Google’ has begun tracking the search behaviour of all its users to offer more refined results and targeted ads, expanding the service beyond those with a Google account. The move will see Google using a cookie placed on users’ machines to track their search behavior and offer personalised recommendations, even when they are not logged into a Google account.
The change was announced late Friday on Google’s Official Blog, which read:
“Previously, we only offered Personalized Search for signed-in users, and only when they had Web History enabled on their Google Accounts. What we’re doing today is expanding Personalized Search so that we can provide it to signed-out users as well. This addition enables us to customize search results for you based upon 180 days of search activity linked to an anonymous cookie in your browser,” wrote Google’s Bryan Horling, Software Engineer and Matthew Kulick, Product Manager.
“For example, since I always search for [recipes] and often click on results from epicurious.com, Google might rank epicurious.com higher on the results page the next time I look for recipes. Other times, when I’m looking for news about Cornell University’s sports teams, I search for [big red]. Because I frequently click on www.cornellbigred.com, Google might show me this result first, instead of the Big Red soda company or others,” the two wrote.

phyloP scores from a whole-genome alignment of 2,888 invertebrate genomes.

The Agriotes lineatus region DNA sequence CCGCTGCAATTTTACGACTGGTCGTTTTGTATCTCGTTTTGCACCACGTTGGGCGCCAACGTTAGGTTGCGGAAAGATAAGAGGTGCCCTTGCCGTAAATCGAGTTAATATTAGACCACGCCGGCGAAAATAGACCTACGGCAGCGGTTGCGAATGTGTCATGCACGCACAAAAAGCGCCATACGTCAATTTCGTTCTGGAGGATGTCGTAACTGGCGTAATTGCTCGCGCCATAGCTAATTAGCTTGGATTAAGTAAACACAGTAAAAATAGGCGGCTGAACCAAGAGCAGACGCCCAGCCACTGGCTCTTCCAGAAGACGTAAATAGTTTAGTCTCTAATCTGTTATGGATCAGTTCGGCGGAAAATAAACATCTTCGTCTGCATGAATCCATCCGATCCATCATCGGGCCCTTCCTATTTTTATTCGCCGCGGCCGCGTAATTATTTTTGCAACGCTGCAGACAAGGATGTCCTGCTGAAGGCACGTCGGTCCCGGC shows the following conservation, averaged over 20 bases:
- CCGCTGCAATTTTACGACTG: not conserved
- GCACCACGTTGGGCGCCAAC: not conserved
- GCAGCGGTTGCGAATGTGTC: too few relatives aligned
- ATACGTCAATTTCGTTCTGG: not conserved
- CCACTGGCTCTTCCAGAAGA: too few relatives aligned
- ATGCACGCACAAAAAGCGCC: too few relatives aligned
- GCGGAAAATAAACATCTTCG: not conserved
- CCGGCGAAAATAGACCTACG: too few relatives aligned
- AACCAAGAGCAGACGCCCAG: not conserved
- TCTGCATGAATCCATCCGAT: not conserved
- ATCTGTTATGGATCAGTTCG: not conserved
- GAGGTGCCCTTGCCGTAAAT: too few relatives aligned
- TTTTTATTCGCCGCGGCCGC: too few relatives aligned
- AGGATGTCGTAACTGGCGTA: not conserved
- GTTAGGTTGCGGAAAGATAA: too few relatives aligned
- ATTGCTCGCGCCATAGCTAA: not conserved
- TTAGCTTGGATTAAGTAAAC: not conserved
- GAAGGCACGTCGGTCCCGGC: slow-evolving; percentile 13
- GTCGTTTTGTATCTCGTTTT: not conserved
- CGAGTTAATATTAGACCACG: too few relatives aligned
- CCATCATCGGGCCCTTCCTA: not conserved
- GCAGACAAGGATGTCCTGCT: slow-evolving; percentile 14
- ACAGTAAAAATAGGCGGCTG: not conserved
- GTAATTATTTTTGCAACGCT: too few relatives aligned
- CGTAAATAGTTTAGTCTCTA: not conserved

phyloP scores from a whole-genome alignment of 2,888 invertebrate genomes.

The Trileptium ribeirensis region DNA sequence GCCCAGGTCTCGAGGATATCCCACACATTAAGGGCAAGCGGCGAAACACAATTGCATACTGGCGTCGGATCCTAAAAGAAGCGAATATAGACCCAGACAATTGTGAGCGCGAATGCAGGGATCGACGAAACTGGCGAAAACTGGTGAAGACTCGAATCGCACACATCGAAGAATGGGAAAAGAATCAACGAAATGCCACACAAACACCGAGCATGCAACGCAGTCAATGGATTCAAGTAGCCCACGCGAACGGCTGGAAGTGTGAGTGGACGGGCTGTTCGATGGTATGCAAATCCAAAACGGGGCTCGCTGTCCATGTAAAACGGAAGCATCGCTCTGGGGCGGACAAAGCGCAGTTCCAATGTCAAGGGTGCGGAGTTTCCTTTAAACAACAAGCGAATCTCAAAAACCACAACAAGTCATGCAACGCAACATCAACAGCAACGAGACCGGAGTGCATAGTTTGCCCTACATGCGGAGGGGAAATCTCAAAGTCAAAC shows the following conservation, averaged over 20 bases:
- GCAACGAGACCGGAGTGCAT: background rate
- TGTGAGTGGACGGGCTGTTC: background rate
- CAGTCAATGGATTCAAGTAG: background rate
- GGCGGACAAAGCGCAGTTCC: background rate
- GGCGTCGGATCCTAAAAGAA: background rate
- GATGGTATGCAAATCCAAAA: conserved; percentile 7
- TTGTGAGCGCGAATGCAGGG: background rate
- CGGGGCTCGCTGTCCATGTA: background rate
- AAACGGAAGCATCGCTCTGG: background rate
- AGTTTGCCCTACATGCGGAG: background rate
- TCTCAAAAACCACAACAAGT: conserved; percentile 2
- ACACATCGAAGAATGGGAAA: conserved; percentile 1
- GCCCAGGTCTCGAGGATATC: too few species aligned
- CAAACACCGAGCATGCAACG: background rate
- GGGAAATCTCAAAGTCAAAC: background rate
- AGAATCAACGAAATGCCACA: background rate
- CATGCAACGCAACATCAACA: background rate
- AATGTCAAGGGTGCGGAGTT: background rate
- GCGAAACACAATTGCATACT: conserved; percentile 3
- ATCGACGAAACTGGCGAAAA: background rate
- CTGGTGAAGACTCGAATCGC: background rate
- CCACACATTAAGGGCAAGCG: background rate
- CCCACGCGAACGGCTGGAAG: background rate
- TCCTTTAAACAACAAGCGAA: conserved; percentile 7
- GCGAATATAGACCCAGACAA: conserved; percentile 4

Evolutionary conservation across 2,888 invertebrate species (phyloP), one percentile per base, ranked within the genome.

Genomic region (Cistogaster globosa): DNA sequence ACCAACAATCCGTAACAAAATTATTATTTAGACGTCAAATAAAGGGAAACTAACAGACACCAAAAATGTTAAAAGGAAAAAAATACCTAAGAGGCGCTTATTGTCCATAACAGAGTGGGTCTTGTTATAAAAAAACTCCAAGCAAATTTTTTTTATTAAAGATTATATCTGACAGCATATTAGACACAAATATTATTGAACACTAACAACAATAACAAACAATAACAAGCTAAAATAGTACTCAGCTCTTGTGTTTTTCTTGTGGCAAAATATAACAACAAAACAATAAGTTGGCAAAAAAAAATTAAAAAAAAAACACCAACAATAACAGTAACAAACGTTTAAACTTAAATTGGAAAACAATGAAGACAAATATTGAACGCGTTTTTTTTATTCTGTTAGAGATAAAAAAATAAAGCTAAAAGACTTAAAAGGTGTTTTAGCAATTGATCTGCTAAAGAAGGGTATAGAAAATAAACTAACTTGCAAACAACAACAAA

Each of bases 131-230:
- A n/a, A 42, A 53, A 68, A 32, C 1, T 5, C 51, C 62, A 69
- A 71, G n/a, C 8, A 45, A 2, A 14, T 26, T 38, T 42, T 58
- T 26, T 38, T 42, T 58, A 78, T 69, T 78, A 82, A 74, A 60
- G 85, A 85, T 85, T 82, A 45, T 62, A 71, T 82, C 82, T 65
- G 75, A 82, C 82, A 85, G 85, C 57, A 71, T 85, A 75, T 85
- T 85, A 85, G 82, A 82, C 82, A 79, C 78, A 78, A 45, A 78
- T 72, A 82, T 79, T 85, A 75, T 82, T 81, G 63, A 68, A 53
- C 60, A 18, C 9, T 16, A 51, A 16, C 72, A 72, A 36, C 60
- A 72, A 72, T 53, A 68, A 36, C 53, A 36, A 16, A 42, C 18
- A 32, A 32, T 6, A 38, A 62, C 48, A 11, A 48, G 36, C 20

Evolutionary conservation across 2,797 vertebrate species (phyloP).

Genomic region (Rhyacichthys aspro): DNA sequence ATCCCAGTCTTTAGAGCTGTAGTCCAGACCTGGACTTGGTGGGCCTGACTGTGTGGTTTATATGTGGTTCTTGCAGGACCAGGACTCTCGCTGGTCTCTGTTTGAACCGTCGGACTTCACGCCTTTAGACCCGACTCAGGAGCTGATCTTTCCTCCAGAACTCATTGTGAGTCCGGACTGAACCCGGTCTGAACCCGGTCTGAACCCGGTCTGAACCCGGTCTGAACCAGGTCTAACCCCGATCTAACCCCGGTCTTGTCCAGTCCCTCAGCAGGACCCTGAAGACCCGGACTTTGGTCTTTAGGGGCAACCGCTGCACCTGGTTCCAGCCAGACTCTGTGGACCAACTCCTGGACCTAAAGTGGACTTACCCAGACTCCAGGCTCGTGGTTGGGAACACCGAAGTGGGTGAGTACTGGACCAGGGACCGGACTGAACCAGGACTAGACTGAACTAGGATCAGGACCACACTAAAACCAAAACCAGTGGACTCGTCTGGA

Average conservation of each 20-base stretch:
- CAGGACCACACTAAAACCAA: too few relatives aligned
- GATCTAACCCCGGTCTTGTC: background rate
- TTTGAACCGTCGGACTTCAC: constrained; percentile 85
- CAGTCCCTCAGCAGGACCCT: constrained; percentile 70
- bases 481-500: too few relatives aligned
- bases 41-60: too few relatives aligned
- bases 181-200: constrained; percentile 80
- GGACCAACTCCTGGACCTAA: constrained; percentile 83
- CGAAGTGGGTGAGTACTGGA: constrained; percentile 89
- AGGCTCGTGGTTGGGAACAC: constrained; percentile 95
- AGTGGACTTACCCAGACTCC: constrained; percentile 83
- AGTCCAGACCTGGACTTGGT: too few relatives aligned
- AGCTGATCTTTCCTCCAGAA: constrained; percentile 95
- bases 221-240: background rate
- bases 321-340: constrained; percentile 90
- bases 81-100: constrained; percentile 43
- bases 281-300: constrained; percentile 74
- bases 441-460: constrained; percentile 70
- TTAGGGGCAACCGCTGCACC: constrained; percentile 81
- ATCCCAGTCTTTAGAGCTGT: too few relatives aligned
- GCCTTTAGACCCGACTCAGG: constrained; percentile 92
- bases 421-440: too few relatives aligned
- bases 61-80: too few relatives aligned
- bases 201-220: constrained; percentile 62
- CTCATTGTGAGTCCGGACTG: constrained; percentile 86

The new service is delivered as defualt, but users can opt-out at any time.
However, the move is still likely to raise privacy concerns, as recommendations sent to users not signed-in are shared by everyone who uses the PC, potentially revealing unintended information about one user to the others.
“The key point is that Google is now tracking users of search who have specifically chosen not to log in to a Google account,” said Marc Rotenberg, executive director of the Electronic Privacy Information Center in Washington, quoted in the New York Times. “They are obliterating one of the few remaining privacy safeguards for Google services.”
Google offers a page that describes the differences between “signed-in” and “signed-out” personalized search, including a table showing the major distinctions between them.
Read the Google blog